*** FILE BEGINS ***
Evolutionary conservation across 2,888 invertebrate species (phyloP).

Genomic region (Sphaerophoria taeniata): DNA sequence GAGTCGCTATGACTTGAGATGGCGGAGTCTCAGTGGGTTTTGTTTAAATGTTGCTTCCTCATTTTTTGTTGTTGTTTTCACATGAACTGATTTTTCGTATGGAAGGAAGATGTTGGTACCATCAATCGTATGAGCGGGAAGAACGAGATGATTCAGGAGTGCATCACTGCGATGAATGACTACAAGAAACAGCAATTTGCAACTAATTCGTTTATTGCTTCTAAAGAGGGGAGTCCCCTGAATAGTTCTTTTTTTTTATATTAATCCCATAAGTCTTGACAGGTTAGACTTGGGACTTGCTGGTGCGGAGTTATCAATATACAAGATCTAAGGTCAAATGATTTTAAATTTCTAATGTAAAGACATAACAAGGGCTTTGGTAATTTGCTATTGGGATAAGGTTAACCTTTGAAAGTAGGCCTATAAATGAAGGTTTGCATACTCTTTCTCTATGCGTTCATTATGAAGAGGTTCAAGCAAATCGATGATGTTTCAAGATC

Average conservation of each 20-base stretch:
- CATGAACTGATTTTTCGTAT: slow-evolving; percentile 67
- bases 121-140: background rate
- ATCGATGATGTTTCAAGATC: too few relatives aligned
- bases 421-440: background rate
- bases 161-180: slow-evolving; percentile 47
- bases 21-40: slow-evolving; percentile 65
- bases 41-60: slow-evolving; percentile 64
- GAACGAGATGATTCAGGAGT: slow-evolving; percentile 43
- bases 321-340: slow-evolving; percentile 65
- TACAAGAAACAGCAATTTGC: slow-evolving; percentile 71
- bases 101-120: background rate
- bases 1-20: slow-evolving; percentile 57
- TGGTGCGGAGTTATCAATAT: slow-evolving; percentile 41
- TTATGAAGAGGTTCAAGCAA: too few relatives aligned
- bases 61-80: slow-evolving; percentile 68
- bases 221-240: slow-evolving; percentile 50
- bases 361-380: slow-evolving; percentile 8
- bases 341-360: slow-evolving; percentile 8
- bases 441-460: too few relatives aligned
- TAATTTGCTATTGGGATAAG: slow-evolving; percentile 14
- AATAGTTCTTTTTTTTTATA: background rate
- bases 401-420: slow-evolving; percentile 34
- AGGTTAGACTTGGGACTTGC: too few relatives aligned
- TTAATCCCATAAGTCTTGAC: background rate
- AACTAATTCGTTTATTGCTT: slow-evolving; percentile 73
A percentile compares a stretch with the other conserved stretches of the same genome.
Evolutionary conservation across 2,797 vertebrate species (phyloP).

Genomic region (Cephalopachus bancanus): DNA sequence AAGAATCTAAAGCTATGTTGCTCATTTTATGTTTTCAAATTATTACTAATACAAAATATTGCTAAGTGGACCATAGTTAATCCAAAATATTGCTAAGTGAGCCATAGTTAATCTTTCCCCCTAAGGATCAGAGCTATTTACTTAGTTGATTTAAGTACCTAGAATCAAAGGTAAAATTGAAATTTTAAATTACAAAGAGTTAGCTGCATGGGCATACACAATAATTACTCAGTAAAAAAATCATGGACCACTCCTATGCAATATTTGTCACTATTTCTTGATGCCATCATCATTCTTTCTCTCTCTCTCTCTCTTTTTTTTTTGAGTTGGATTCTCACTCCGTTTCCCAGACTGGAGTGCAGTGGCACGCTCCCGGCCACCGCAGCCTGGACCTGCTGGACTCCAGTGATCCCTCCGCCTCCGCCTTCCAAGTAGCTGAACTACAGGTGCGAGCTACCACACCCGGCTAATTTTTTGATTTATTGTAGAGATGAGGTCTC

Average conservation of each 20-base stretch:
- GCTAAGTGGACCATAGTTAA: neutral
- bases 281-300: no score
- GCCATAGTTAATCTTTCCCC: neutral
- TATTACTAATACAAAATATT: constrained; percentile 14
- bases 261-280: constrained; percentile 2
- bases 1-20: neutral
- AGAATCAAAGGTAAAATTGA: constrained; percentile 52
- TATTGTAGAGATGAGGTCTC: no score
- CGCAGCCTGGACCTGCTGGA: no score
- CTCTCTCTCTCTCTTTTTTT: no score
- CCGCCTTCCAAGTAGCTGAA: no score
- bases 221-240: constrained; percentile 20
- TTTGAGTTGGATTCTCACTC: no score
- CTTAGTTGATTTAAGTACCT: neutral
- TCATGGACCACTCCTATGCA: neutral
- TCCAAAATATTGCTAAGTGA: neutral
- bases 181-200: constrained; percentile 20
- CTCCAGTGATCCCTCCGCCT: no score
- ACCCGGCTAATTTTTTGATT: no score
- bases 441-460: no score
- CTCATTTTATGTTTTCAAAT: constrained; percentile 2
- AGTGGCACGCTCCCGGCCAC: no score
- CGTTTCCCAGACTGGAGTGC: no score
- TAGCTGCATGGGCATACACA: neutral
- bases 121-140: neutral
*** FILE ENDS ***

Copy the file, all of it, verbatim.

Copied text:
Evolutionary conservation across 2,888 invertebrate species (phyloP).

Genomic region (Sphaerophoria taeniata): DNA sequence GAGTCGCTATGACTTGAGATGGCGGAGTCTCAGTGGGTTTTGTTTAAATGTTGCTTCCTCATTTTTTGTTGTTGTTTTCACATGAACTGATTTTTCGTATGGAAGGAAGATGTTGGTACCATCAATCGTATGAGCGGGAAGAACGAGATGATTCAGGAGTGCATCACTGCGATGAATGACTACAAGAAACAGCAATTTGCAACTAATTCGTTTATTGCTTCTAAAGAGGGGAGTCCCCTGAATAGTTCTTTTTTTTTATATTAATCCCATAAGTCTTGACAGGTTAGACTTGGGACTTGCTGGTGCGGAGTTATCAATATACAAGATCTAAGGTCAAATGATTTTAAATTTCTAATGTAAAGACATAACAAGGGCTTTGGTAATTTGCTATTGGGATAAGGTTAACCTTTGAAAGTAGGCCTATAAATGAAGGTTTGCATACTCTTTCTCTATGCGTTCATTATGAAGAGGTTCAAGCAAATCGATGATGTTTCAAGATC

Average conservation of each 20-base stretch:
- CATGAACTGATTTTTCGTAT: slow-evolving; percentile 67
- bases 121-140: background rate
- ATCGATGATGTTTCAAGATC: too few relatives aligned
- bases 421-440: background rate
- bases 161-180: slow-evolving; percentile 47
- bases 21-40: slow-evolving; percentile 65
- bases 41-60: slow-evolving; percentile 64
- GAACGAGATGATTCAGGAGT: slow-evolving; percentile 43
- bases 321-340: slow-evolving; percentile 65
- TACAAGAAACAGCAATTTGC: slow-evolving; percentile 71
- bases 101-120: background rate
- bases 1-20: slow-evolving; percentile 57
- TGGTGCGGAGTTATCAATAT: slow-evolving; percentile 41
- TTATGAAGAGGTTCAAGCAA: too few relatives aligned
- bases 61-80: slow-evolving; percentile 68
- bases 221-240: slow-evolving; percentile 50
- bases 361-380: slow-evolving; percentile 8
- bases 341-360: slow-evolving; percentile 8
- bases 441-460: too few relatives aligned
- TAATTTGCTATTGGGATAAG: slow-evolving; percentile 14
- AATAGTTCTTTTTTTTTATA: background rate
- bases 401-420: slow-evolving; percentile 34
- AGGTTAGACTTGGGACTTGC: too few relatives aligned
- TTAATCCCATAAGTCTTGAC: background rate
- AACTAATTCGTTTATTGCTT: slow-evolving; percentile 73
A percentile compares a stretch with the other conserved stretches of the same genome.
Evolutionary conservation across 2,797 vertebrate species (phyloP).

Genomic region (Cephalopachus bancanus): DNA sequence AAGAATCTAAAGCTATGTTGCTCATTTTATGTTTTCAAATTATTACTAATACAAAATATTGCTAAGTGGACCATAGTTAATCCAAAATATTGCTAAGTGAGCCATAGTTAATCTTTCCCCCTAAGGATCAGAGCTATTTACTTAGTTGATTTAAGTACCTAGAATCAAAGGTAAAATTGAAATTTTAAATTACAAAGAGTTAGCTGCATGGGCATACACAATAATTACTCAGTAAAAAAATCATGGACCACTCCTATGCAATATTTGTCACTATTTCTTGATGCCATCATCATTCTTTCTCTCTCTCTCTCTCTTTTTTTTTTGAGTTGGATTCTCACTCCGTTTCCCAGACTGGAGTGCAGTGGCACGCTCCCGGCCACCGCAGCCTGGACCTGCTGGACTCCAGTGATCCCTCCGCCTCCGCCTTCCAAGTAGCTGAACTACAGGTGCGAGCTACCACACCCGGCTAATTTTTTGATTTATTGTAGAGATGAGGTCTC

Average conservation of each 20-base stretch:
- GCTAAGTGGACCATAGTTAA: neutral
- bases 281-300: no score
- GCCATAGTTAATCTTTCCCC: neutral
- TATTACTAATACAAAATATT: constrained; percentile 14
- bases 261-280: constrained; percentile 2
- bases 1-20: neutral
- AGAATCAAAGGTAAAATTGA: constrained; percentile 52
- TATTGTAGAGATGAGGTCTC: no score
- CGCAGCCTGGACCTGCTGGA: no score
- CTCTCTCTCTCTCTTTTTTT: no score
- CCGCCTTCCAAGTAGCTGAA: no score
- bases 221-240: constrained; percentile 20
- TTTGAGTTGGATTCTCACTC: no score
- CTTAGTTGATTTAAGTACCT: neutral
- TCATGGACCACTCCTATGCA: neutral
- TCCAAAATATTGCTAAGTGA: neutral
- bases 181-200: constrained; percentile 20
- CTCCAGTGATCCCTCCGCCT: no score
- ACCCGGCTAATTTTTTGATT: no score
- bases 441-460: no score
- CTCATTTTATGTTTTCAAAT: constrained; percentile 2
- AGTGGCACGCTCCCGGCCAC: no score
- CGTTTCCCAGACTGGAGTGC: no score
- TAGCTGCATGGGCATACACA: neutral
- bases 121-140: neutral